Standing still means freedom – European Cultural News

Imagine your experience radius is limited to four walls and you don’t mind, you just find it relaxing. Imagine you have your own assistant who does everything for you. Call her Isadora and talk to her as if you were your best friend. Imagine everything is so convenient for you that you can even welcome friends at the virtual lunch table. Imagine that you are completely independent from the outside world and that you are completely happy – you never, ever go out because you are afraid of it.

Exactly this setting was introduced by Caroline Peters with the Ledwald group in the play The Machine Doesn’t Stand Still. The spin-off is a paraphrase of a text from E.M. Forster’s 1909 titled “The Machine Stops” and was created in response to the pandemic, as most of us became more dependent on computers and the Internet.

Stunning visuals by Eric Dunlap, a permanent live camera tour by Andrea Gabriel (also responsible for the recorded videos) and perfectly coordinated lighting and sound design by Lars Deutrich add an electronic level to the presentation that’s not only completely contemporary, but makes sense here too. The script, adapted by Caroline Peters, tells the story of a woman who once received a call from her father. Like her, he lives 2.5 km away from her in a place as described above, and he wants to tell her something and ask her to go out into the street and not just physically but come to him physically.

This initial situation puts his daughter in conflict, as she is supposed to leave her protective environment against all orders and go to an area that has no idea what awaits her there. Mind control has advanced so far that any experience outside the Four Walls is no longer desirable, and the basic principle applies: to stand still is progress and what I do not try cannot go wrong. In fact, in the end, the daughter manages to free herself from her watchdog companion Isadora, who immediately draws comparisons to Alexa, Siri, or other active electronic assistants. In addition to describing everyday life, which Peters reproduces with great acting skill, whether it’s a recipe you want Isadora to implement, receiving voice calls or watching video lectures, she dazzles with multiple roles in the scene at the table with theirs. Friends are invited. They are all pre-recorded by her and, with the push of a button, gather around the setting table in a virtual space in the order – as we know them from real life – to show off, appear anxious, astonish or admire each other, according to the respective characters to allow.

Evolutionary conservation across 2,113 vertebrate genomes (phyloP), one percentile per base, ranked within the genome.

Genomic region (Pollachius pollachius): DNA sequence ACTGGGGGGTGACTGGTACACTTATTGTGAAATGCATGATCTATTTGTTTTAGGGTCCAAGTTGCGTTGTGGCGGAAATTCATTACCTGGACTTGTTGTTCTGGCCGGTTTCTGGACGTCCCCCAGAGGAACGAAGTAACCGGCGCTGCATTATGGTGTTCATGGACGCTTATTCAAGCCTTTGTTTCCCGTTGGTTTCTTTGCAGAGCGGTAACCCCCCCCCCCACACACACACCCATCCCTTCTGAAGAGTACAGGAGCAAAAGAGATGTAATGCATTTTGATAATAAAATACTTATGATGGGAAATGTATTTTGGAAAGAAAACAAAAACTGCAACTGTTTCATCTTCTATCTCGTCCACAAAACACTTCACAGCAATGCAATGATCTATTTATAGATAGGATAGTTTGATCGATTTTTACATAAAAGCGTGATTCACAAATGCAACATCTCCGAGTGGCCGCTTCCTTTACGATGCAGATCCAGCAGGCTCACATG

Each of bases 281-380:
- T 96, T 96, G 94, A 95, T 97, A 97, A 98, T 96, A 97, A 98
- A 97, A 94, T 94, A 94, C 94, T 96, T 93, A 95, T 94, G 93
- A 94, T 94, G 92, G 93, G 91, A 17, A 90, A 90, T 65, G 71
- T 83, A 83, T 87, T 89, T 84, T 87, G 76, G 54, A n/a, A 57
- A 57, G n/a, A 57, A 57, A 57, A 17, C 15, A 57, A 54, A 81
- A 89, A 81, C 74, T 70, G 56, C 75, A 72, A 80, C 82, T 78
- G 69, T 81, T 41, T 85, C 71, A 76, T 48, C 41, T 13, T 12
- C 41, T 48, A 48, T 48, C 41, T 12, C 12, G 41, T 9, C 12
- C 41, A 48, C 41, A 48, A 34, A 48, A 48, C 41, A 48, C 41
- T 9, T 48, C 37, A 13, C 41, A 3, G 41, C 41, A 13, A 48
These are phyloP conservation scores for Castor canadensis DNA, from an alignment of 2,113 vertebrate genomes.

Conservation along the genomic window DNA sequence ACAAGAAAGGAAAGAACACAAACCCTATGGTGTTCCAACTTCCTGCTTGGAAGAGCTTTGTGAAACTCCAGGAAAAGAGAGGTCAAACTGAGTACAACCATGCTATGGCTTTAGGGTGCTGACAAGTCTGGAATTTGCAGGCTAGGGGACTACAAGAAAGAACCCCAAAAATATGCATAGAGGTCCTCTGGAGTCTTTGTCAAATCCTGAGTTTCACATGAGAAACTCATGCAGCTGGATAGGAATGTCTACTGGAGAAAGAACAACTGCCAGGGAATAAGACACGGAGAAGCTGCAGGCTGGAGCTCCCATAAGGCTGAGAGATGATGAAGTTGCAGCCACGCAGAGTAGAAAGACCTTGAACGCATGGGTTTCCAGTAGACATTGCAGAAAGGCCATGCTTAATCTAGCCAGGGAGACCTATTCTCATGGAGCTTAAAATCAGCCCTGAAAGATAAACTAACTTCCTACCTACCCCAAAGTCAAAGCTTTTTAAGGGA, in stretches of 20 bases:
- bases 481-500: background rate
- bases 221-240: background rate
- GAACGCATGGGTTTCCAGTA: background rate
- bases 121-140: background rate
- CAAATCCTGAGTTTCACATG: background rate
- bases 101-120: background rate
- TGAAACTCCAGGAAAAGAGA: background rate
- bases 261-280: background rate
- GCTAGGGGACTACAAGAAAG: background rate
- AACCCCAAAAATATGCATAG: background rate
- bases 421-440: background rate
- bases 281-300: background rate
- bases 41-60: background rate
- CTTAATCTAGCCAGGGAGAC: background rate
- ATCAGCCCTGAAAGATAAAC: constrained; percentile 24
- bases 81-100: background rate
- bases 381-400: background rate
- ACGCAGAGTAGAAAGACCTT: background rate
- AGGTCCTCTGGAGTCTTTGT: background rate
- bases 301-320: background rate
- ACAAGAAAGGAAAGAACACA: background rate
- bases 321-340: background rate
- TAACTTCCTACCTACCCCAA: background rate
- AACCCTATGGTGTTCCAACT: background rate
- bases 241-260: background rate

Lars Deutrich on the electronic sound machine and Andrea Gabriel as the mute Isadora, who captures everything with her live cam and keeps it at the same time, are permanently present on stage. Peters and Gabriel both wear bright green costumes with a spider pattern – a symbol of web entrapment, but seen as stylish and necessary. (Flora Miranda fashion) It is not only the dummy setting that impresses, but also the text, which contains a whole series of dazzling sentence pearls such as: “Since the epidemic, we have known that viruses and technology are growing exponentially”, “Knowledge is a kind of fantasy”, “Deep Intelligence is also just another form of cheating” or “For time its ring, its ring its freedom” — overwriting the saying of Hevesi, which is inscribed above the Vienna Secession. These are just some of the phrases one would like to read at home because of the additional wealth of philosophical thoughts, good visions and visions of the future.

The smart and open ending leaves a taste of relief and dread at the same time, and in no way hides the digital future we already find ourselves in.

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